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              I agree, I think on the whole the current policy is better than open signup. Was mostly thinking out loud about social graphs rather than criticizing the policy here. I’ve seen invitation-based systems work well elsewhere too, but also with this problem that some people you might actually want on the site aren’t very well connected to the initial social graph. But I don’t have an great solution to that to propose.

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            The general solution for discovering people you didn’t know you needed to know is Twitter. It would be awful for this kind of mutual education conversation, but it’s wonderful for what it’s for. Assuming you enjoy getting to know people through very short slices of life, anyway.

            Concretely, if you have a reasonable request you can say something like “please RT, can anyone invite me to lobste.rs, I’m friendly”. It doesn’t go exponential - it tends to take the shortest path to where it needs to be. Paradoxically, this works because everyone has curated a personal filter bubble.

            I guess my affection for the venue is showing. :) But I don’t know of a better place to ask for any sort of obscure help.

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              True, Twitter is good for that. I’ve built a reasonable network there, maybe 20-30 people I interact with who I didn’t know through personal connections and probably wouldn’t have met in another manner. But none of them overlap with lobsters either, I don’t think! I think the main problem is that it just draws from a different cultural milieu, mostly academia, since my Twitter was first jump-started from people I met at conferences. A lot of Danish people also, since until recently I was a prof in Copenhagen. My non-quantitative read is that the lobsters userbase is heavily American, especially from the U.S. tech industry, and less so made up of Europeans or academics, so having a network heavy on European academics makes overlaps less likely.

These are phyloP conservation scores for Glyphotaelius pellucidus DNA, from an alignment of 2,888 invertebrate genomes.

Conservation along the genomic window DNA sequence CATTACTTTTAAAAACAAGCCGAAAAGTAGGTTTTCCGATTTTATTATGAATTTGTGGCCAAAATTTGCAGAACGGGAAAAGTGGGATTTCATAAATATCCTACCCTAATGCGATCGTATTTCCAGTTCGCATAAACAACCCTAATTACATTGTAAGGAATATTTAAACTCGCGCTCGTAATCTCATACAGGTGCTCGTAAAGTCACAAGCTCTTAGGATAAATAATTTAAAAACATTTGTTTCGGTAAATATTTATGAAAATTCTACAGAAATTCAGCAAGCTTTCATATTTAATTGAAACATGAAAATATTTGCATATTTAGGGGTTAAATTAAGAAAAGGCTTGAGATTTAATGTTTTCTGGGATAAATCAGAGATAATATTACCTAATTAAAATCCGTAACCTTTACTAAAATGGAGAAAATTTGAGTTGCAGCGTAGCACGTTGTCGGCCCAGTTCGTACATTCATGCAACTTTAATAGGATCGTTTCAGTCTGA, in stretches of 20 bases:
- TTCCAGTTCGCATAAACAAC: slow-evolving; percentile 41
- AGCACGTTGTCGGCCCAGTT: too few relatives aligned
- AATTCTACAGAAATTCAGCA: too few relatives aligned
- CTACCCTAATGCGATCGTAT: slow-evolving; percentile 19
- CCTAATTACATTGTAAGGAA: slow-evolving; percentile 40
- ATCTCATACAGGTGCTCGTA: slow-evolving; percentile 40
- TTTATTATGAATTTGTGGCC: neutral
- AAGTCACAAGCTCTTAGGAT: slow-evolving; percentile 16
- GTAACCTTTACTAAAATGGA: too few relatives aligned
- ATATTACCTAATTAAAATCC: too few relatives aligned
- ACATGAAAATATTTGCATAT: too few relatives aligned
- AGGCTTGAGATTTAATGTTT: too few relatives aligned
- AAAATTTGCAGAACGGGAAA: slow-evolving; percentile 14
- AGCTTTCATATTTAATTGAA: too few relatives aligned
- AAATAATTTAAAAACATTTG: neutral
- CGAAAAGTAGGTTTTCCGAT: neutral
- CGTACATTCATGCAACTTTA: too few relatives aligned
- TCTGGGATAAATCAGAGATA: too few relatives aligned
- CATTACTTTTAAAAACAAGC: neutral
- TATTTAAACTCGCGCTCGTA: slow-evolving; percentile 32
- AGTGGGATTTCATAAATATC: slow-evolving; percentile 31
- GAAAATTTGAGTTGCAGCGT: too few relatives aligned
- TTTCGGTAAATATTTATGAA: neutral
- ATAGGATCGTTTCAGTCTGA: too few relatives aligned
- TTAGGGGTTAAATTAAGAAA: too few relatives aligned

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                Twitter seems to be all centered around whoever is graph-close to you. :) I can say that I have found it to be very geographically diverse. I think I follow one or two academics out of 900 people, heh.

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        Yes please and @jcs I knew no one on this site and was let in. I think the barrier is just high enough. I also sent invites to people I know because I was sure they would add constructively to the site. Exclusivity of this kind is a good thing. If one disagrees, there is Hacker News and Slashdot

        PS. @Sirocco there was a voting ring?!

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          The moderation log is linked from the bottom of every page, and shows a dozen or so bans for that a month ago. It doesn’t look like the users in question were around for very long, so hopefully not much damage done. I have to say that until I started skimming the log, I didn’t understand how hard @jcs worked on moderation!

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          I’m guessing it was more like sockpuppetry than a true voting ring, but yeah. The mod log is an interesting read over the last few days. Spammers are a Real Thing™ here.

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            The next step is to clone the code and set up your own open site.


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                I don’t know you, so I’m assuming you are not just trolling, though your language makes me think you are. But the comparison here is of a bunch of people who have gotten together in some one’s house (@jcs) over a mutual interest. In this case the mutual interest is computation. They leave the door open because they like to meet new people and get new ideas - in computation. What you are complaining about is that the people in the house object to loud and aggravating people who barge in and throw furniture about and spray paint the walls and then talk loudly so no one else can listen. The people in the house are under no obligation to entertain this behavior. There are other houses (e.g. hackernews or slashdot) where the owners get some kind of benefit from this free for all. The loud people should go there.

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                  I pretty much feel that that’s correct. I’d add that diversity of opinions has been brought up as a possible concern. (It was brought up as part of what seemed like a strategy of complaining vaguely about everything until something stuck, but still.)

                  No community has an obligation to be open to outside ideas, I suppose unless it’s setting law or policy that affects non-members. But, in fact, lobste.rs has chosen to welcome different points of view. I happen to like that, and it’s part of why I come here.

                  I find complaints that it’s a homogenous group to be doubly upsetting: first, because it’s a voluntary gathering as you say and can be homogenous if it wants; and second, because it’s not homogenous anyway. :) I feel like both points are important.